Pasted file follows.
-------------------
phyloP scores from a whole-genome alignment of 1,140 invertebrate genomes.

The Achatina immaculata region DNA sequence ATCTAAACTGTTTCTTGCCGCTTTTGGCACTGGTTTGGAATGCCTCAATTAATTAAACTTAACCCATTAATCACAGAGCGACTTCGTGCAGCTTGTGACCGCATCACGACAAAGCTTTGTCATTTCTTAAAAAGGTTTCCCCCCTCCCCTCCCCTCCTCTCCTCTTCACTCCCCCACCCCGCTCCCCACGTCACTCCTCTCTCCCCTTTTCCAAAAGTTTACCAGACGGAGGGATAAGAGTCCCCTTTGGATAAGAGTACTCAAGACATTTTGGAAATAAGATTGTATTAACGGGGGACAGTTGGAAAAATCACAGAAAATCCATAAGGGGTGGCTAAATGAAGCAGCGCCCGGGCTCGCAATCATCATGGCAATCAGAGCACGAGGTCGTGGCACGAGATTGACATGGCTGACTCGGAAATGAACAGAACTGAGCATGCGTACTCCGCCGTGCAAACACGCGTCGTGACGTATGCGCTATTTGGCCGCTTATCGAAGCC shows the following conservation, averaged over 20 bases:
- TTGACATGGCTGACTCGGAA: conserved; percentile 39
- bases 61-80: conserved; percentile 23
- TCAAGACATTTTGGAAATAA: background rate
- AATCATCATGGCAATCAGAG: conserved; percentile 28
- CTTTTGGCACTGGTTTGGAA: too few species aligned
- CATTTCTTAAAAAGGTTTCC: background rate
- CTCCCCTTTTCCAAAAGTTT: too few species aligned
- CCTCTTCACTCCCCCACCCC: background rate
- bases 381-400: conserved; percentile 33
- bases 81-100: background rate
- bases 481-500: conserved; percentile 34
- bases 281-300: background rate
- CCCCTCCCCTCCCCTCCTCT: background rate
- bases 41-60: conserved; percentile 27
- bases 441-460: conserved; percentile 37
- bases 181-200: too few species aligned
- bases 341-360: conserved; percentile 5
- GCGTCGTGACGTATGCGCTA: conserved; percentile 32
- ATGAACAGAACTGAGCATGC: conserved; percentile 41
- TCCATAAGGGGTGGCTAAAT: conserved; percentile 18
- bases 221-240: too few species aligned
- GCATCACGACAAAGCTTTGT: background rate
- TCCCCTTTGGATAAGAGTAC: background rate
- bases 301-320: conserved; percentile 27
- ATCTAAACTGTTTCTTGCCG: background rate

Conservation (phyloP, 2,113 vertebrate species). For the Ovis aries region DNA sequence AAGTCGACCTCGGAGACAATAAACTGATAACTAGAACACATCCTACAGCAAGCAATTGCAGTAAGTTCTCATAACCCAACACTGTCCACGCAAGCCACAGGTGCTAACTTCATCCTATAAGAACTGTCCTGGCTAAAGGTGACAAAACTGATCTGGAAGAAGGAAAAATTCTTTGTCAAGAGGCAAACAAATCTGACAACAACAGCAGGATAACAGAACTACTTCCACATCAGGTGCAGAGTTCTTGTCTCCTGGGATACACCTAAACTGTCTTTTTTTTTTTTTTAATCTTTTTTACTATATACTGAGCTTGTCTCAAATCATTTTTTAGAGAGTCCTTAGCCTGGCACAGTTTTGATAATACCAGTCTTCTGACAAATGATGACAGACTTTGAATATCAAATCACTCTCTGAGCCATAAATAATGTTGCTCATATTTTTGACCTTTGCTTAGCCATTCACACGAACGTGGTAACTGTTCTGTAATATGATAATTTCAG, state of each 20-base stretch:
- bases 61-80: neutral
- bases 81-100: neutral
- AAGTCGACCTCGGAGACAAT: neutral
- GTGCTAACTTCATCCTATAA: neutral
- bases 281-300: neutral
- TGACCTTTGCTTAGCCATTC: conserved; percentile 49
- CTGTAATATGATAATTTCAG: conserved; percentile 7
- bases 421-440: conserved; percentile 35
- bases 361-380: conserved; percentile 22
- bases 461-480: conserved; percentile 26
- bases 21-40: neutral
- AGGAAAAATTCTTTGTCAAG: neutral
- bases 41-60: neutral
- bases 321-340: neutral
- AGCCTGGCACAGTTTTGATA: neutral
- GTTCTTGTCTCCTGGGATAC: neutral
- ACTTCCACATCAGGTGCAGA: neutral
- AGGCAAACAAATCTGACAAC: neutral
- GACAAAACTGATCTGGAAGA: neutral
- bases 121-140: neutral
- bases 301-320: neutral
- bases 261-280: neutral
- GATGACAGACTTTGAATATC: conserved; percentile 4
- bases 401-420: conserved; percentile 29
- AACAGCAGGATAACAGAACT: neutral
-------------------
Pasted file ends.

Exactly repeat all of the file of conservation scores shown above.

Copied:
phyloP scores from a whole-genome alignment of 1,140 invertebrate genomes.

The Achatina immaculata region DNA sequence ATCTAAACTGTTTCTTGCCGCTTTTGGCACTGGTTTGGAATGCCTCAATTAATTAAACTTAACCCATTAATCACAGAGCGACTTCGTGCAGCTTGTGACCGCATCACGACAAAGCTTTGTCATTTCTTAAAAAGGTTTCCCCCCTCCCCTCCCCTCCTCTCCTCTTCACTCCCCCACCCCGCTCCCCACGTCACTCCTCTCTCCCCTTTTCCAAAAGTTTACCAGACGGAGGGATAAGAGTCCCCTTTGGATAAGAGTACTCAAGACATTTTGGAAATAAGATTGTATTAACGGGGGACAGTTGGAAAAATCACAGAAAATCCATAAGGGGTGGCTAAATGAAGCAGCGCCCGGGCTCGCAATCATCATGGCAATCAGAGCACGAGGTCGTGGCACGAGATTGACATGGCTGACTCGGAAATGAACAGAACTGAGCATGCGTACTCCGCCGTGCAAACACGCGTCGTGACGTATGCGCTATTTGGCCGCTTATCGAAGCC shows the following conservation, averaged over 20 bases:
- TTGACATGGCTGACTCGGAA: conserved; percentile 39
- bases 61-80: conserved; percentile 23
- TCAAGACATTTTGGAAATAA: background rate
- AATCATCATGGCAATCAGAG: conserved; percentile 28
- CTTTTGGCACTGGTTTGGAA: too few species aligned
- CATTTCTTAAAAAGGTTTCC: background rate
- CTCCCCTTTTCCAAAAGTTT: too few species aligned
- CCTCTTCACTCCCCCACCCC: background rate
- bases 381-400: conserved; percentile 33
- bases 81-100: background rate
- bases 481-500: conserved; percentile 34
- bases 281-300: background rate
- CCCCTCCCCTCCCCTCCTCT: background rate
- bases 41-60: conserved; percentile 27
- bases 441-460: conserved; percentile 37
- bases 181-200: too few species aligned
- bases 341-360: conserved; percentile 5
- GCGTCGTGACGTATGCGCTA: conserved; percentile 32
- ATGAACAGAACTGAGCATGC: conserved; percentile 41
- TCCATAAGGGGTGGCTAAAT: conserved; percentile 18
- bases 221-240: too few species aligned
- GCATCACGACAAAGCTTTGT: background rate
- TCCCCTTTGGATAAGAGTAC: background rate
- bases 301-320: conserved; percentile 27
- ATCTAAACTGTTTCTTGCCG: background rate

Conservation (phyloP, 2,113 vertebrate species). For the Ovis aries region DNA sequence AAGTCGACCTCGGAGACAATAAACTGATAACTAGAACACATCCTACAGCAAGCAATTGCAGTAAGTTCTCATAACCCAACACTGTCCACGCAAGCCACAGGTGCTAACTTCATCCTATAAGAACTGTCCTGGCTAAAGGTGACAAAACTGATCTGGAAGAAGGAAAAATTCTTTGTCAAGAGGCAAACAAATCTGACAACAACAGCAGGATAACAGAACTACTTCCACATCAGGTGCAGAGTTCTTGTCTCCTGGGATACACCTAAACTGTCTTTTTTTTTTTTTTAATCTTTTTTACTATATACTGAGCTTGTCTCAAATCATTTTTTAGAGAGTCCTTAGCCTGGCACAGTTTTGATAATACCAGTCTTCTGACAAATGATGACAGACTTTGAATATCAAATCACTCTCTGAGCCATAAATAATGTTGCTCATATTTTTGACCTTTGCTTAGCCATTCACACGAACGTGGTAACTGTTCTGTAATATGATAATTTCAG, state of each 20-base stretch:
- bases 61-80: neutral
- bases 81-100: neutral
- AAGTCGACCTCGGAGACAAT: neutral
- GTGCTAACTTCATCCTATAA: neutral
- bases 281-300: neutral
- TGACCTTTGCTTAGCCATTC: conserved; percentile 49
- CTGTAATATGATAATTTCAG: conserved; percentile 7
- bases 421-440: conserved; percentile 35
- bases 361-380: conserved; percentile 22
- bases 461-480: conserved; percentile 26
- bases 21-40: neutral
- AGGAAAAATTCTTTGTCAAG: neutral
- bases 41-60: neutral
- bases 321-340: neutral
- AGCCTGGCACAGTTTTGATA: neutral
- GTTCTTGTCTCCTGGGATAC: neutral
- ACTTCCACATCAGGTGCAGA: neutral
- AGGCAAACAAATCTGACAAC: neutral
- GACAAAACTGATCTGGAAGA: neutral
- bases 121-140: neutral
- bases 301-320: neutral
- bases 261-280: neutral
- GATGACAGACTTTGAATATC: conserved; percentile 4
- bases 401-420: conserved; percentile 29
- AACAGCAGGATAACAGAACT: neutral